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Did 'Antiques Roadshow' Bros, Keno Twins, Commit Auction Fraud?

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By Ephrat Livni, Esq. on July 25, 2016 3:57 PM

If you watch Antiques Roadshow on public television, then you know its charming hosts, twin brothers Leslie and Leigh Keno. They are sophisticated and handsome fellows, 59, with fancy credentials and a passion for Americana. They love old items and they know better than most what is and is not junk, what things are worth. That is why their actions have been raising eyebrows lately.

The brothers have, until recently, enjoyed great reputations in the fine collectibles community. But the Kenos drew suspicion when they bid against each other at auctions, driving prices absurdly high, and fell behind on their bills. The New York Times reports that the twins are accused of auction fraud. The brothers say it's all a misunderstanding.

Auction Fraudsters?

Suspicions about the Kenos arose when they started bidding against each other on items in several auctions this past spring reportedly. One brother bid on the phone while the other was present and they drove up prices on items that they then did not pay for. It is unusual behavior for two people in business together and for the Kenos in particular, considering their decades of work for fine auction houses and their reputation for integrity.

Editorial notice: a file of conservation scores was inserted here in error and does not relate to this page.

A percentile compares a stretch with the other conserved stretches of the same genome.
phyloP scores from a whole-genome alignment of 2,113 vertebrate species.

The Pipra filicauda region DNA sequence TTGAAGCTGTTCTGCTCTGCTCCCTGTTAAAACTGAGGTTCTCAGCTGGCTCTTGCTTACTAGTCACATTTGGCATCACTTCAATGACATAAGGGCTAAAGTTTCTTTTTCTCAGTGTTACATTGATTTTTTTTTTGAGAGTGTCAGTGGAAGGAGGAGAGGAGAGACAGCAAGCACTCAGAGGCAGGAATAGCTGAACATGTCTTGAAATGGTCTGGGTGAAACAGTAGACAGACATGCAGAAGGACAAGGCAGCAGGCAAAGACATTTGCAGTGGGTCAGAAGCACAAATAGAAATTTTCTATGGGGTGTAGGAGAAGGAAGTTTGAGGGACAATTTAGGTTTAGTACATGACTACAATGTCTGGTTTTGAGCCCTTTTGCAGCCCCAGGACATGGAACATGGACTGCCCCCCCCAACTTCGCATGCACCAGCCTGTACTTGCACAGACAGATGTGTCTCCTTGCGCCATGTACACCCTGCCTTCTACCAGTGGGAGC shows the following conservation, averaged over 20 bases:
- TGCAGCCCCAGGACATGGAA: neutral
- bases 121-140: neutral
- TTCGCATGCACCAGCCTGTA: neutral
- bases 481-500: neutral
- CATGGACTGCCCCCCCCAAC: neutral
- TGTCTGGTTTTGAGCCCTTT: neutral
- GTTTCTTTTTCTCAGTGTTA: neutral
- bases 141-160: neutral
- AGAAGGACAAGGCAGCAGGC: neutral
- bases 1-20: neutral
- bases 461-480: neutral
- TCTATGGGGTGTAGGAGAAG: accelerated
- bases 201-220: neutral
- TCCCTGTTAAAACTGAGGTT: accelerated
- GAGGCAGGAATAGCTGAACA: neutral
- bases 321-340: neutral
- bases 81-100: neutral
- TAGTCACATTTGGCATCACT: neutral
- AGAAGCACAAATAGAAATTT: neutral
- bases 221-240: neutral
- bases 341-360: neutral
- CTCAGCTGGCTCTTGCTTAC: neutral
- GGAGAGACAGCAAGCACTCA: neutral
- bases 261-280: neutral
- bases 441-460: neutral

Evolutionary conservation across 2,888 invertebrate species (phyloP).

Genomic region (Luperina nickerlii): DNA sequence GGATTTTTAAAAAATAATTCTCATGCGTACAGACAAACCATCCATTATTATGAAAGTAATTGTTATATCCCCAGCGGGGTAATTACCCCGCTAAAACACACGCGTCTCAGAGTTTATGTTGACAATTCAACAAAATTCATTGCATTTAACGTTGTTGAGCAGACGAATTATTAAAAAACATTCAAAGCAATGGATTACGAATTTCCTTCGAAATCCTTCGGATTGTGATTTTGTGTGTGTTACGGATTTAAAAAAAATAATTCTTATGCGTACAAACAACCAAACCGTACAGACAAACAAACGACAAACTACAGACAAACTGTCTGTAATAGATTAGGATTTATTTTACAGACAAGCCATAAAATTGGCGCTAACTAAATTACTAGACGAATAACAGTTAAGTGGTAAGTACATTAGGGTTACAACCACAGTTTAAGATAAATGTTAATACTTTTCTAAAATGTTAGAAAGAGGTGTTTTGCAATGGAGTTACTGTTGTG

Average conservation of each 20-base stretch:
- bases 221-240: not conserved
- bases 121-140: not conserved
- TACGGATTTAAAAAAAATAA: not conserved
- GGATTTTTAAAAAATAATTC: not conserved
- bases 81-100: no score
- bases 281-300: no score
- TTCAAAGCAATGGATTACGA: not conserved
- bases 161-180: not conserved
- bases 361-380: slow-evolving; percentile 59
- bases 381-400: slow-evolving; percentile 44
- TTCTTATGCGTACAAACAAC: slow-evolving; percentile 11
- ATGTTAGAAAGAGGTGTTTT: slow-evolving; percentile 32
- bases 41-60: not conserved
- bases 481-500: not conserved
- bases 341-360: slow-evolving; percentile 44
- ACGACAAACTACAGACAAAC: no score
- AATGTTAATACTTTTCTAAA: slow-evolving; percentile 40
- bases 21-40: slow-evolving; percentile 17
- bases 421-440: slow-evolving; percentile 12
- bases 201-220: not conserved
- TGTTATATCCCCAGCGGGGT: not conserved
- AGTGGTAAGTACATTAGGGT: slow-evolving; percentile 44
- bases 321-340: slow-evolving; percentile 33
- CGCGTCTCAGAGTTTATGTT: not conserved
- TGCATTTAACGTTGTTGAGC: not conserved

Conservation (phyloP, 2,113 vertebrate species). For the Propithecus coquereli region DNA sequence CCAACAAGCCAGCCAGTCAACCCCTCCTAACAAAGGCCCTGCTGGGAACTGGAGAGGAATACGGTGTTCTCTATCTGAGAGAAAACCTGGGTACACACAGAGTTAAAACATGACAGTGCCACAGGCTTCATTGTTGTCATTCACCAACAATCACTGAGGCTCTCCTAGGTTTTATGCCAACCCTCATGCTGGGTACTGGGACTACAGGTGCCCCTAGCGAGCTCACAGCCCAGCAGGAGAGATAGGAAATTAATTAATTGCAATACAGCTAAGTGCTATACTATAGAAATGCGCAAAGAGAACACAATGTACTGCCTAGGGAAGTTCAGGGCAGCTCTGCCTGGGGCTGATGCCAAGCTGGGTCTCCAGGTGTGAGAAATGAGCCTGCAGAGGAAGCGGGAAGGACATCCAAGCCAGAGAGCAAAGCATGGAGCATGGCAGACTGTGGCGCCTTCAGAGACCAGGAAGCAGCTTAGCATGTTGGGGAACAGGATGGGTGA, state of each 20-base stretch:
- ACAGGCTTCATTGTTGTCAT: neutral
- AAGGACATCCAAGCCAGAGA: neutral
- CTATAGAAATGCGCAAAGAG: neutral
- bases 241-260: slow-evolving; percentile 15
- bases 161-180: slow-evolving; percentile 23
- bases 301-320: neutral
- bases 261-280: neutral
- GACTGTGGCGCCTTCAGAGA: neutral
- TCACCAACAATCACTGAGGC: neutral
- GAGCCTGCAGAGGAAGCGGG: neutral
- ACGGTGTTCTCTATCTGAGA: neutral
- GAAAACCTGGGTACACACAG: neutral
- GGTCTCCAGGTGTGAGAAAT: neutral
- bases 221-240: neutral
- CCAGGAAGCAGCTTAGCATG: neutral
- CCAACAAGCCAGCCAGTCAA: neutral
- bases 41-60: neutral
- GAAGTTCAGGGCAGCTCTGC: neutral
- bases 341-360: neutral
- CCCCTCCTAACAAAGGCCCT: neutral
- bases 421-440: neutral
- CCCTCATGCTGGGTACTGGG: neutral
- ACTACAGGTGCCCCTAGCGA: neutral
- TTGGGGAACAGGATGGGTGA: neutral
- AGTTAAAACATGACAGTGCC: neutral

They were sued and accused of "auction misconduct, which resulted in unjustifiably high prices for auction items." A similar lawsuit from another auction house has since been settled.

Giddy Bidding

The Kenos claim they just got excited about the items and didn't even notice that they were bidding against each other, calling it "a silly mistake." As for the unpaid bills, they claim a temporary cash crunch caused the delays in payment.

They did not agree to an interview with the New York Times. But the twins did write a joint email statement indirectly responding to questions about the bidding mishaps, saying that they were willing to pay escalated prices for items because "As specialists in our business, we seek 'hidden treasures,' and as researchers, we search for unique provenance of every object."

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